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20


THE HARP OF WALES.

INTRODUCTORY STANZAS, INSCRIBED TO THE RUTHIN WELSH LITERARY SOCIETY.

Harp of the mountain-land! sound forth again
    As when the foaming Hirlas1[1] horn was crown'd,
And warrior hearts beat proudly to the strain,
    And the bright mead at Owain's feast went round:
Wake with the spirit and the power of yore1!
Harp of the ancient hills! be heard once more!

Thy tones are not to cease! The Roman came
    O'er the blue waters with his thousand oars:
Through Mona's oaks he sent the wasting flame;
    The Druid shrines lay prostrate on our shores:
All gave their ashes to the wind and sea—
Ring out, thou harp! he could not silence thee.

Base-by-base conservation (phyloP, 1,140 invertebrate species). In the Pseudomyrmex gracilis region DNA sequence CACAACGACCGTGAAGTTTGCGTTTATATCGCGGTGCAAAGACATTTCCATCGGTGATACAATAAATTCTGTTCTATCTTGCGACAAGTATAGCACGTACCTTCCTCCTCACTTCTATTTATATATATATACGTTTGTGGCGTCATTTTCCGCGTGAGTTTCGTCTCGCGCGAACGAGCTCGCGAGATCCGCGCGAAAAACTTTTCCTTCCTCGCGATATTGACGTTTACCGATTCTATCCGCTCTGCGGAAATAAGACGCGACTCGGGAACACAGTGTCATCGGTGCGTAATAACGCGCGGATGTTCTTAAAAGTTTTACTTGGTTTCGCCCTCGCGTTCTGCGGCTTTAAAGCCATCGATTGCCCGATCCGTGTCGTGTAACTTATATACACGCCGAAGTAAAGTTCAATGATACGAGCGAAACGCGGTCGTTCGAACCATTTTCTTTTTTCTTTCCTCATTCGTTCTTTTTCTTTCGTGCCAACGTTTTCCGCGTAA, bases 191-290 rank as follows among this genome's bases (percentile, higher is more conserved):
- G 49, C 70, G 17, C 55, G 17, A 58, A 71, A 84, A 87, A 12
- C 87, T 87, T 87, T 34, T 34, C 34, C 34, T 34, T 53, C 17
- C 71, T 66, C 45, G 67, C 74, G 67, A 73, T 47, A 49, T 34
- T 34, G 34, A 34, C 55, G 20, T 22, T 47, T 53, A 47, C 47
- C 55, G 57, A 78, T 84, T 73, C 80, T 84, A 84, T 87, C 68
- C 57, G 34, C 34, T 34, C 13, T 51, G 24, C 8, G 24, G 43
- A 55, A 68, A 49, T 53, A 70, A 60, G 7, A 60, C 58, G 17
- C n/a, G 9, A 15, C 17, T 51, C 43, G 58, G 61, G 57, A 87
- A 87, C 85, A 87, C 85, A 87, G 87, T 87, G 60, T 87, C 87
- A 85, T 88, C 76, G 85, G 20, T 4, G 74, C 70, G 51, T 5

Thy tones are not to cease! The Saxon pass'd,
    His banners floated on Eryri's gales;2[2]
But thou wert heard above the trumpet's blast,
    E'en when his towers rose loftiest o'er the vales!
Thine is the voice that cheer'd the brave and free;
They had their hills, their chainless hearts, and thee.

Those were dark years!—They saw the valiant fall,
    The rank weeds gathering round the chieftain’s board,
The hearth left lonely in the ruin'd hall—
    Yet power was thine—a gift in every chord!
Call back that spirit to the days of peace,
Thou noble harp! thy tones are not to cease!



  1. 1Hirlas, from hir, long, and glas, blue or azure.
  2. 2Eryri, the Welsh name for the Snowdon mountains.